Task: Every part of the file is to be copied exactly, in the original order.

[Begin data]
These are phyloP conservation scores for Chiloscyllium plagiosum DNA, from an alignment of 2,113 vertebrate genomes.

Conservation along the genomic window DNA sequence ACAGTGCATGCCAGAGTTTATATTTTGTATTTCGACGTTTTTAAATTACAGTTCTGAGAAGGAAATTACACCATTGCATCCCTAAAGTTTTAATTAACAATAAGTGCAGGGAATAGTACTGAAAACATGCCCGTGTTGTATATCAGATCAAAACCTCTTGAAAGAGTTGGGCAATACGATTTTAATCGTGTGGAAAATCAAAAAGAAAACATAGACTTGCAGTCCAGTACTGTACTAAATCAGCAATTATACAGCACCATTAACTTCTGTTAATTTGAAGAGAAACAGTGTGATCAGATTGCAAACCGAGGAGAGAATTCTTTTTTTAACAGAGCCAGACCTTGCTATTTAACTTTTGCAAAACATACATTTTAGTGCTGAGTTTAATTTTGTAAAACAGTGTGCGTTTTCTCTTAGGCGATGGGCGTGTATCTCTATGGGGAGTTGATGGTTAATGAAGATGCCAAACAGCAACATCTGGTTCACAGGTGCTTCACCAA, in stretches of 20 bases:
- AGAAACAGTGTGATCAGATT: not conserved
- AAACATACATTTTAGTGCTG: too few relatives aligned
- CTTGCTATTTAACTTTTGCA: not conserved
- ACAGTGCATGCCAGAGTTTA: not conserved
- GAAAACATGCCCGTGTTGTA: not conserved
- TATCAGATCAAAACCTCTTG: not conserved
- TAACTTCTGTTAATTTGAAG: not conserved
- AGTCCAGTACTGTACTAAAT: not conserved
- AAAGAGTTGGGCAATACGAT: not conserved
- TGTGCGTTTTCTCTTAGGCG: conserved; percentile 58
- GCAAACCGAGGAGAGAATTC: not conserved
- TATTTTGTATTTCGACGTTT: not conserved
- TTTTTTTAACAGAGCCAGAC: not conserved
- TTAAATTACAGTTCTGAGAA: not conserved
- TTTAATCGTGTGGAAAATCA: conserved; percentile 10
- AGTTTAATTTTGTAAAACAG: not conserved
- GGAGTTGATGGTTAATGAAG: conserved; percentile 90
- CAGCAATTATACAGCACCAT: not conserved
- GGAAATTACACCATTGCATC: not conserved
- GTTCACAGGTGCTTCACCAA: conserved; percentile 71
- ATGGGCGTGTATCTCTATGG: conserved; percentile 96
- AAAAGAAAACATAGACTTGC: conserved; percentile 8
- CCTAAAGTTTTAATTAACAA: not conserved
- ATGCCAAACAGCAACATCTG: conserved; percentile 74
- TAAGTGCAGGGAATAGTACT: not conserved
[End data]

These are phyloP conservation scores for Chiloscyllium plagiosum DNA, from an alignment of 2,113 vertebrate genomes.

Conservation along the genomic window DNA sequence ACAGTGCATGCCAGAGTTTATATTTTGTATTTCGACGTTTTTAAATTACAGTTCTGAGAAGGAAATTACACCATTGCATCCCTAAAGTTTTAATTAACAATAAGTGCAGGGAATAGTACTGAAAACATGCCCGTGTTGTATATCAGATCAAAACCTCTTGAAAGAGTTGGGCAATACGATTTTAATCGTGTGGAAAATCAAAAAGAAAACATAGACTTGCAGTCCAGTACTGTACTAAATCAGCAATTATACAGCACCATTAACTTCTGTTAATTTGAAGAGAAACAGTGTGATCAGATTGCAAACCGAGGAGAGAATTCTTTTTTTAACAGAGCCAGACCTTGCTATTTAACTTTTGCAAAACATACATTTTAGTGCTGAGTTTAATTTTGTAAAACAGTGTGCGTTTTCTCTTAGGCGATGGGCGTGTATCTCTATGGGGAGTTGATGGTTAATGAAGATGCCAAACAGCAACATCTGGTTCACAGGTGCTTCACCAA, in stretches of 20 bases:
- AGAAACAGTGTGATCAGATT: not conserved
- AAACATACATTTTAGTGCTG: too few relatives aligned
- CTTGCTATTTAACTTTTGCA: not conserved
- ACAGTGCATGCCAGAGTTTA: not conserved
- GAAAACATGCCCGTGTTGTA: not conserved
- TATCAGATCAAAACCTCTTG: not conserved
- TAACTTCTGTTAATTTGAAG: not conserved
- AGTCCAGTACTGTACTAAAT: not conserved
- AAAGAGTTGGGCAATACGAT: not conserved
- TGTGCGTTTTCTCTTAGGCG: conserved; percentile 58
- GCAAACCGAGGAGAGAATTC: not conserved
- TATTTTGTATTTCGACGTTT: not conserved
- TTTTTTTAACAGAGCCAGAC: not conserved
- TTAAATTACAGTTCTGAGAA: not conserved
- TTTAATCGTGTGGAAAATCA: conserved; percentile 10
- AGTTTAATTTTGTAAAACAG: not conserved
- GGAGTTGATGGTTAATGAAG: conserved; percentile 90
- CAGCAATTATACAGCACCAT: not conserved
- GGAAATTACACCATTGCATC: not conserved
- GTTCACAGGTGCTTCACCAA: conserved; percentile 71
- ATGGGCGTGTATCTCTATGG: conserved; percentile 96
- AAAAGAAAACATAGACTTGC: conserved; percentile 8
- CCTAAAGTTTTAATTAACAA: not conserved
- ATGCCAAACAGCAACATCTG: conserved; percentile 74
- TAAGTGCAGGGAATAGTACT: not conserved